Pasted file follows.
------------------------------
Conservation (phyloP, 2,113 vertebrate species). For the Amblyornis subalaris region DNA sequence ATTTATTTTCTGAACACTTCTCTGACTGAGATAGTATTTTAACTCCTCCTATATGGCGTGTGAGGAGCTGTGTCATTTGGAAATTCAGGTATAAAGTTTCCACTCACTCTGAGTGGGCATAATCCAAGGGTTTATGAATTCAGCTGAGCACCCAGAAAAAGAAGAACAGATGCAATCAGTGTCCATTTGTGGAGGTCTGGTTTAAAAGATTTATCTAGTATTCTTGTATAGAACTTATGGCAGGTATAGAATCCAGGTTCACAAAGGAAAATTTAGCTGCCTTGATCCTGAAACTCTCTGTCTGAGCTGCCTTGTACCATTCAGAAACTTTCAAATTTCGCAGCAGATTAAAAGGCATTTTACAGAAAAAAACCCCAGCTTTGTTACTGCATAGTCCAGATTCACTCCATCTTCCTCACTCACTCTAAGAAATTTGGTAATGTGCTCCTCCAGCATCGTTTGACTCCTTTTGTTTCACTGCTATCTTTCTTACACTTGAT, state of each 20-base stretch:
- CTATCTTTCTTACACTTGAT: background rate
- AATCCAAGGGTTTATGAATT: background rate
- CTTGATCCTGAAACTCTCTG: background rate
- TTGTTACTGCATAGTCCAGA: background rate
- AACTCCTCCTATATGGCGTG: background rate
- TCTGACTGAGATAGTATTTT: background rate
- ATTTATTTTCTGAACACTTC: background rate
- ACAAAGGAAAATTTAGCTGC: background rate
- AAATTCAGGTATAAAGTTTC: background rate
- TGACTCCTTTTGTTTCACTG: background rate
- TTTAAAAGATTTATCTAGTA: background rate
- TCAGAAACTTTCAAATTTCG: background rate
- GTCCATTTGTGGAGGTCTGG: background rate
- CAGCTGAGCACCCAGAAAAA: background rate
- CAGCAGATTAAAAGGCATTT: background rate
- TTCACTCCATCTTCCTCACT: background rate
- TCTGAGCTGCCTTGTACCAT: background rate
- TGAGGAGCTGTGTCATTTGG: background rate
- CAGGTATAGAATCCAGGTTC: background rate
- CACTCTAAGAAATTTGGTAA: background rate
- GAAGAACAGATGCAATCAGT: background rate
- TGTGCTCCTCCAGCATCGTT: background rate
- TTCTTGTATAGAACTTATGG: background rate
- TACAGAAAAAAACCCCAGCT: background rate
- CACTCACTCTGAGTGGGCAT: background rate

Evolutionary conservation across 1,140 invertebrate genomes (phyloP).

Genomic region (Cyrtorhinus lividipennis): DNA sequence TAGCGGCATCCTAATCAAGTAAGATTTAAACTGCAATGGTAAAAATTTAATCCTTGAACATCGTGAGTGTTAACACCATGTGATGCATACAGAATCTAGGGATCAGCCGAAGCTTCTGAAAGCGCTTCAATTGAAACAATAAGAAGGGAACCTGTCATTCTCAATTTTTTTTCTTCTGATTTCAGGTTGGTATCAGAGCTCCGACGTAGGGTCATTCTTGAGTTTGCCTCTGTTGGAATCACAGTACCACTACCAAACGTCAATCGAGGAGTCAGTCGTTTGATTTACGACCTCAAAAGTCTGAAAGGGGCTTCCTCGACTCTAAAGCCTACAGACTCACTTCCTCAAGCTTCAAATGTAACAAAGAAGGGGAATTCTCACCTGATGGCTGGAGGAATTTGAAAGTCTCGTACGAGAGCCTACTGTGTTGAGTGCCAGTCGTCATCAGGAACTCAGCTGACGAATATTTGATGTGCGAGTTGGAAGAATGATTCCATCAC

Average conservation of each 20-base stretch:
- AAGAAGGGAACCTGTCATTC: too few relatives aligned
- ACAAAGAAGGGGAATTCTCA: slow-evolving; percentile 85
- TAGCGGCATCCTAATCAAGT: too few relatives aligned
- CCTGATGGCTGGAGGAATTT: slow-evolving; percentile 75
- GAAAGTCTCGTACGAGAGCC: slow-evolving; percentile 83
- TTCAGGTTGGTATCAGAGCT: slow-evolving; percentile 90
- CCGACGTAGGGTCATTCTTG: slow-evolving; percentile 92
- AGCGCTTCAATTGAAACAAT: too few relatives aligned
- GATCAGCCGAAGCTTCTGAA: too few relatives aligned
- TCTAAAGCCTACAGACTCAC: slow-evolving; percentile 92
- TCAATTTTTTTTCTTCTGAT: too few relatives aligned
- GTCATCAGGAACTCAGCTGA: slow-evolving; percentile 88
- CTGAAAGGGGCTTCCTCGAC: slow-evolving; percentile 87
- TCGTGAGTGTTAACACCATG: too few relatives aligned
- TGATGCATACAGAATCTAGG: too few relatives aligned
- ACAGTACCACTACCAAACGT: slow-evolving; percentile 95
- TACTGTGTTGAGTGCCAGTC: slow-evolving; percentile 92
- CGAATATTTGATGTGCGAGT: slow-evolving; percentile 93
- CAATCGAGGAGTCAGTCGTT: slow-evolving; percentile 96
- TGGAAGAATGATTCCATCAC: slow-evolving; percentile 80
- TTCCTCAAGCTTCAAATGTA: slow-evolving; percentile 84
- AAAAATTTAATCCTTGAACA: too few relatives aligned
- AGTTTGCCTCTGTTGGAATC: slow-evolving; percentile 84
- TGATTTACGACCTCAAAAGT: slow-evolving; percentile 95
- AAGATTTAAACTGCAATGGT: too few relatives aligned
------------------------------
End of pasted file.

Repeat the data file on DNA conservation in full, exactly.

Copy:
Conservation (phyloP, 2,113 vertebrate species). For the Amblyornis subalaris region DNA sequence ATTTATTTTCTGAACACTTCTCTGACTGAGATAGTATTTTAACTCCTCCTATATGGCGTGTGAGGAGCTGTGTCATTTGGAAATTCAGGTATAAAGTTTCCACTCACTCTGAGTGGGCATAATCCAAGGGTTTATGAATTCAGCTGAGCACCCAGAAAAAGAAGAACAGATGCAATCAGTGTCCATTTGTGGAGGTCTGGTTTAAAAGATTTATCTAGTATTCTTGTATAGAACTTATGGCAGGTATAGAATCCAGGTTCACAAAGGAAAATTTAGCTGCCTTGATCCTGAAACTCTCTGTCTGAGCTGCCTTGTACCATTCAGAAACTTTCAAATTTCGCAGCAGATTAAAAGGCATTTTACAGAAAAAAACCCCAGCTTTGTTACTGCATAGTCCAGATTCACTCCATCTTCCTCACTCACTCTAAGAAATTTGGTAATGTGCTCCTCCAGCATCGTTTGACTCCTTTTGTTTCACTGCTATCTTTCTTACACTTGAT, state of each 20-base stretch:
- CTATCTTTCTTACACTTGAT: background rate
- AATCCAAGGGTTTATGAATT: background rate
- CTTGATCCTGAAACTCTCTG: background rate
- TTGTTACTGCATAGTCCAGA: background rate
- AACTCCTCCTATATGGCGTG: background rate
- TCTGACTGAGATAGTATTTT: background rate
- ATTTATTTTCTGAACACTTC: background rate
- ACAAAGGAAAATTTAGCTGC: background rate
- AAATTCAGGTATAAAGTTTC: background rate
- TGACTCCTTTTGTTTCACTG: background rate
- TTTAAAAGATTTATCTAGTA: background rate
- TCAGAAACTTTCAAATTTCG: background rate
- GTCCATTTGTGGAGGTCTGG: background rate
- CAGCTGAGCACCCAGAAAAA: background rate
- CAGCAGATTAAAAGGCATTT: background rate
- TTCACTCCATCTTCCTCACT: background rate
- TCTGAGCTGCCTTGTACCAT: background rate
- TGAGGAGCTGTGTCATTTGG: background rate
- CAGGTATAGAATCCAGGTTC: background rate
- CACTCTAAGAAATTTGGTAA: background rate
- GAAGAACAGATGCAATCAGT: background rate
- TGTGCTCCTCCAGCATCGTT: background rate
- TTCTTGTATAGAACTTATGG: background rate
- TACAGAAAAAAACCCCAGCT: background rate
- CACTCACTCTGAGTGGGCAT: background rate

Evolutionary conservation across 1,140 invertebrate genomes (phyloP).

Genomic region (Cyrtorhinus lividipennis): DNA sequence TAGCGGCATCCTAATCAAGTAAGATTTAAACTGCAATGGTAAAAATTTAATCCTTGAACATCGTGAGTGTTAACACCATGTGATGCATACAGAATCTAGGGATCAGCCGAAGCTTCTGAAAGCGCTTCAATTGAAACAATAAGAAGGGAACCTGTCATTCTCAATTTTTTTTCTTCTGATTTCAGGTTGGTATCAGAGCTCCGACGTAGGGTCATTCTTGAGTTTGCCTCTGTTGGAATCACAGTACCACTACCAAACGTCAATCGAGGAGTCAGTCGTTTGATTTACGACCTCAAAAGTCTGAAAGGGGCTTCCTCGACTCTAAAGCCTACAGACTCACTTCCTCAAGCTTCAAATGTAACAAAGAAGGGGAATTCTCACCTGATGGCTGGAGGAATTTGAAAGTCTCGTACGAGAGCCTACTGTGTTGAGTGCCAGTCGTCATCAGGAACTCAGCTGACGAATATTTGATGTGCGAGTTGGAAGAATGATTCCATCAC

Average conservation of each 20-base stretch:
- AAGAAGGGAACCTGTCATTC: too few relatives aligned
- ACAAAGAAGGGGAATTCTCA: slow-evolving; percentile 85
- TAGCGGCATCCTAATCAAGT: too few relatives aligned
- CCTGATGGCTGGAGGAATTT: slow-evolving; percentile 75
- GAAAGTCTCGTACGAGAGCC: slow-evolving; percentile 83
- TTCAGGTTGGTATCAGAGCT: slow-evolving; percentile 90
- CCGACGTAGGGTCATTCTTG: slow-evolving; percentile 92
- AGCGCTTCAATTGAAACAAT: too few relatives aligned
- GATCAGCCGAAGCTTCTGAA: too few relatives aligned
- TCTAAAGCCTACAGACTCAC: slow-evolving; percentile 92
- TCAATTTTTTTTCTTCTGAT: too few relatives aligned
- GTCATCAGGAACTCAGCTGA: slow-evolving; percentile 88
- CTGAAAGGGGCTTCCTCGAC: slow-evolving; percentile 87
- TCGTGAGTGTTAACACCATG: too few relatives aligned
- TGATGCATACAGAATCTAGG: too few relatives aligned
- ACAGTACCACTACCAAACGT: slow-evolving; percentile 95
- TACTGTGTTGAGTGCCAGTC: slow-evolving; percentile 92
- CGAATATTTGATGTGCGAGT: slow-evolving; percentile 93
- CAATCGAGGAGTCAGTCGTT: slow-evolving; percentile 96
- TGGAAGAATGATTCCATCAC: slow-evolving; percentile 80
- TTCCTCAAGCTTCAAATGTA: slow-evolving; percentile 84
- AAAAATTTAATCCTTGAACA: too few relatives aligned
- AGTTTGCCTCTGTTGGAATC: slow-evolving; percentile 84
- TGATTTACGACCTCAAAAGT: slow-evolving; percentile 95
- AAGATTTAAACTGCAATGGT: too few relatives aligned